In this Q&A with TV Tonight, Peter Carstairs (pictured below, far right) and Craig Irvin explain how the Matchbox Pictures project is providing new opportunities for directors who have worked in other mediums.
Irvin (pictured, bottom) also wrote and directed, which is not very common in Australian television.
What attracted you to Nowhere Boys?
It was such a terrific concept. Nothing like this, as far as I knew, had ever been done in Australian TV before. That is, a high-concept show that really breaks from the traditional reality based drama but that is still naturalistic and truthful in tone. So I saw it as the first in a new generation of Australian television shows. The series is also made up of fantastic character journeys – great relationships, shifts in alliances, and real human dilemmas. It was just very, very good writing. It allowed us, as directors, to realise strong visual ideas (including an enormous amount of visual effects) but, more importantly, there is a real emotional truth to the characters and their journeys. And, on an emotional level, that makes it a very satisfying drama – that reaches both kids and adults. And, of course, I was excited about working with Matchbox. Tony (Ayres) and I have known each other quite a while and, over the years, we’ve have tried to find a project to collaborate on and Nowhere Boys ended up being that project. Or at least, it was the first one that has gone into production!
I was working on The Slap with Matchbox Pictures when Tony told me the concept- and I was hooked. I grew up loving shows like the Twilight Zone and the possibilities of Nowhere Boys immediately captured my imagination. It had that ‘what the hell is going to happen next?’ quality to it that is completely addictive as an audience and a creative. You could see that it had the potential to be something quite different, there were so many ways that you could take the characters and the story and I knew that Tony, as the showrunner would be pushing it as far as he could. I wanted to be involved right away. It was also a great team. It was clear from the start that Matchbox wanted to give Nowhere Boys a fresh perspective and have a combination of both experienced and new voices in the writing and directing of the series. There was an energy and excitement that started with the first writer’s room and continued through production.
Describe the biggest challenge during the shoot?
Time was always our enemy mainly because there were so many complex VFX and action sequences. But we had a smoking crew including our DOP Simon Chapman, who is now shooting ‘Cut Snake’ and, thankfully, we always managed to get through the schedule somehow. And we’re all very happy with the results.
Without a doubt it was time. When you are trying to create something with genre elements, there are inherent expectations from an audience e.g. action set pieces, pacing and tone, Visual Effects – and these things take time to get right. But we had an enthusiastic cast and, as Pete said, a crew of ninjas who helped make it happen.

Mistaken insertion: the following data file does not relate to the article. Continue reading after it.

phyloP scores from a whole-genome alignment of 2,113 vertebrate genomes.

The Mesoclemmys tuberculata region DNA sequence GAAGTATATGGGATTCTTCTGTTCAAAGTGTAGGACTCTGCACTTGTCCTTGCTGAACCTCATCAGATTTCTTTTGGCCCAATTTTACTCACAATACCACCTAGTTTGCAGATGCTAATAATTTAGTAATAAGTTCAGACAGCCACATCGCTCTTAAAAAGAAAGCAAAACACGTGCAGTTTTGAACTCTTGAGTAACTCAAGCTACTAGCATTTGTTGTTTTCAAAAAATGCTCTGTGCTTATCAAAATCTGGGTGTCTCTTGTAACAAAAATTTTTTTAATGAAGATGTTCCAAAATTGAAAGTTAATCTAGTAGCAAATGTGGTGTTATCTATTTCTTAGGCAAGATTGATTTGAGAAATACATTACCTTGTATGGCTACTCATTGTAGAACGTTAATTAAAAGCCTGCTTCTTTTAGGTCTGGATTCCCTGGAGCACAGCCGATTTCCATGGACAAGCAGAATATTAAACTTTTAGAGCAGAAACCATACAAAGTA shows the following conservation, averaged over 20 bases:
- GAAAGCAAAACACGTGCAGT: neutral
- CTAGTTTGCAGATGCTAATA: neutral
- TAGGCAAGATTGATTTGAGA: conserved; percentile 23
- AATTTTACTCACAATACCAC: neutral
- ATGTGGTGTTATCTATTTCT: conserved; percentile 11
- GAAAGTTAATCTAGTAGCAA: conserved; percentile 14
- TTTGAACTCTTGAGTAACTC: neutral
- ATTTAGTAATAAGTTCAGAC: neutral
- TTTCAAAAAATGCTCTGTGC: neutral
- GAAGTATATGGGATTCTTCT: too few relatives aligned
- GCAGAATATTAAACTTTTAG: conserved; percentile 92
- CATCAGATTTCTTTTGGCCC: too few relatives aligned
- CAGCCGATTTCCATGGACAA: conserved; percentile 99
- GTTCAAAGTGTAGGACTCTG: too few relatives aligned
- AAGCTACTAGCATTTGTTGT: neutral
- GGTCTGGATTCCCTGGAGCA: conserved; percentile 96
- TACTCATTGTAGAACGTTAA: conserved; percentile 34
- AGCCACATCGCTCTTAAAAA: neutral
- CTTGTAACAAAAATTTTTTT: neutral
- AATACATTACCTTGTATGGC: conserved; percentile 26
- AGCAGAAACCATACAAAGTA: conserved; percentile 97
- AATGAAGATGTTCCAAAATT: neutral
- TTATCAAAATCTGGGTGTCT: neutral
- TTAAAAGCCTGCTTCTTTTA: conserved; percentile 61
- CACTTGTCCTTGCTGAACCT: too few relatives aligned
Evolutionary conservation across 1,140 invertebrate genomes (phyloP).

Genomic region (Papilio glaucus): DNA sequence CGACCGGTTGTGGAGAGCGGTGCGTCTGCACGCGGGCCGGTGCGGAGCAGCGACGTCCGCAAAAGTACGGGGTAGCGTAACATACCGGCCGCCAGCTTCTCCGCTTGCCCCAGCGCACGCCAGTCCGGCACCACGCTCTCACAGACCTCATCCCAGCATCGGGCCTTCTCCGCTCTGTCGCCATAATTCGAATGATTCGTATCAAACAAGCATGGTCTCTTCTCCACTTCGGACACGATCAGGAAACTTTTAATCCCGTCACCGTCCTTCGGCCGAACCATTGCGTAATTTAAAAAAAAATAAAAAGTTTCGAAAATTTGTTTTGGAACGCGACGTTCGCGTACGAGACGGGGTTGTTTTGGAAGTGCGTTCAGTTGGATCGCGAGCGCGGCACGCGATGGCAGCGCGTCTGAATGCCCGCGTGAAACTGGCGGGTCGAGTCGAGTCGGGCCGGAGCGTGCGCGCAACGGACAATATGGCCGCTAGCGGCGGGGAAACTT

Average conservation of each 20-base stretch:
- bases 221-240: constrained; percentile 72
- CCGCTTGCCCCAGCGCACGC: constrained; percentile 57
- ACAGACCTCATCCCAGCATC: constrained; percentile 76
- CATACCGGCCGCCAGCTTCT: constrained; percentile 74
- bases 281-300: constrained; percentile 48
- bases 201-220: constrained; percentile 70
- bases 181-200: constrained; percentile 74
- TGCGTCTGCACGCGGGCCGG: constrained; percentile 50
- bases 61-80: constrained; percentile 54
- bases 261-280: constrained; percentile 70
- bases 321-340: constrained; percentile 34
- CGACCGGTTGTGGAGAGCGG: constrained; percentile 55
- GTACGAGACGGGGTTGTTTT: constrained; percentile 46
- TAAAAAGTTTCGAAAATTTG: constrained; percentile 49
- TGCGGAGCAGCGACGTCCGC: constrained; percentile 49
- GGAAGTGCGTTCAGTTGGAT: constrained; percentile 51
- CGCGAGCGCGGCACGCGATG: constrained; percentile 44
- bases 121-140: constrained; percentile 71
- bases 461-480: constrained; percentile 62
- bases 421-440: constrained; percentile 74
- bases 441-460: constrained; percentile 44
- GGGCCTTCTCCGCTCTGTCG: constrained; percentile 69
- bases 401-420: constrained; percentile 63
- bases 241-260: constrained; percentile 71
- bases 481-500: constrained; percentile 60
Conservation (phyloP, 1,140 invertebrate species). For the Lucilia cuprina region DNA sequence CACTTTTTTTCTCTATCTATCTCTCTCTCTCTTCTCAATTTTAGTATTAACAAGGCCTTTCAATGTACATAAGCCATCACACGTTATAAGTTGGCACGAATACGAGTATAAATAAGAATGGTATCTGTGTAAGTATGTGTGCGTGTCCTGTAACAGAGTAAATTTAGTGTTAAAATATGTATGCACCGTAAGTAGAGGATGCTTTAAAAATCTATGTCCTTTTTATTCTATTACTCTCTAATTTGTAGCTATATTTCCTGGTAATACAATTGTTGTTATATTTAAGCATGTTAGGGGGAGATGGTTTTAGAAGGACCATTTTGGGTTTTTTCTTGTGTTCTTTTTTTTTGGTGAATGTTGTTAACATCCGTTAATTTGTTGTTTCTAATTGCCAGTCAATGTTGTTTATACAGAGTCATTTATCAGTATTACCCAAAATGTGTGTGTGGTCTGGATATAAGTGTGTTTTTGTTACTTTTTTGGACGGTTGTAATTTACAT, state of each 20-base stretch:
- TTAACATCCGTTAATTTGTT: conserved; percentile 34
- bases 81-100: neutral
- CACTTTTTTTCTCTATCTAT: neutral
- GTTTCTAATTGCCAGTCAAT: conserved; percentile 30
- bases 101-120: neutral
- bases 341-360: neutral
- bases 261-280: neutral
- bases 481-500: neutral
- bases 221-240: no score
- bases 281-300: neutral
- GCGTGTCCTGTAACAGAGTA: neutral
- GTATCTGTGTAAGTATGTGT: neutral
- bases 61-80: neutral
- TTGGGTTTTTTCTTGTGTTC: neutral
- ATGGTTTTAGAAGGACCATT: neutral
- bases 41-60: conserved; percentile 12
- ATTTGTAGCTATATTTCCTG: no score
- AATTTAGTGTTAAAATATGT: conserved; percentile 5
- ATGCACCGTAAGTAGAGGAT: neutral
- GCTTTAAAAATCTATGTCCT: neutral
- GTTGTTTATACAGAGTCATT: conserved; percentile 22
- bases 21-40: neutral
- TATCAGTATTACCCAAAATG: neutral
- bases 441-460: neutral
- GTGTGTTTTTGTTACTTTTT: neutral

What was your background prior to Nowhere Boys?
I come from a film background i.e. I studied at AFTRS then wrote and directed a feature film, “September” (Hopscotch, 2008). In fact, all the directors came from film backgrounds in one way or another – and to Matchbox’s credit they tried to find directors whose sensibilities and strengths suited the drama and tone of individual blocks. And I think that shows in the final product. Its subtle when it needs to be and muscular, too, when it needs to be. Visually, each block is from the same world, but increasingly different in tone as the journey changes and becomes darker and more action driven towards the conclusion.
I studied at the VCA before working as a researcher at Big and Little Films, which was Tony Ayres’ and Michael McMahon’s company before they were part of founding Matchbox. I wrote and directed a short film that was funded by Film Victoria called “Tethered” (2011) that got a great response and led to an attachment on The Slap (Matchbox, 2011) which was easily one of the best and most intense things that I’ve ever done. From there I did the research for NB and co-wrote the series bible with Tony.
Film or TV -do you have a preference?
I love both – but am far, far more interested in TV now than I was ten years ago. Television has changed so much in that short time (both the way we consume it, and the shows themselves). So I’m not the only filmmaker around these days who sees television as the new independent cinema. It’s an exciting time to be in TV I think.
I think that each has its own strengths and I love them both, so I don’t have a preference. Television has really pushed the boundaries in recent years and has come into its own. Its ability to tell complex stories with detailed character development is incredibly exciting. There is a lot of confidence in the industry about TV right now, the shows are getting far more ambitious and audiences are repaying the daring of creators by embracing it. It’s great.
What’s next for you?
I start work on a Seven Network drama in February. Craig and I have also co-written another feature film that I hope to direct soon (being produced by Buffalo Gal Pictures in Canada), and we have another TV show in development with Matchbox. Obviously, being writers as well as directors, we’re interested in being part of the development process from as early as we possible wherever we can.
At the moment the focus is on developing a bunch of new ideas while building on the experience of Nowhere Boys and looking for more opportunities to write and/or direct. A few projects are starting to come together which is very exciting… and of course NB series two may also be a possibility.
Nowhere Boys airs 6:30pm Thursdays on ABC3.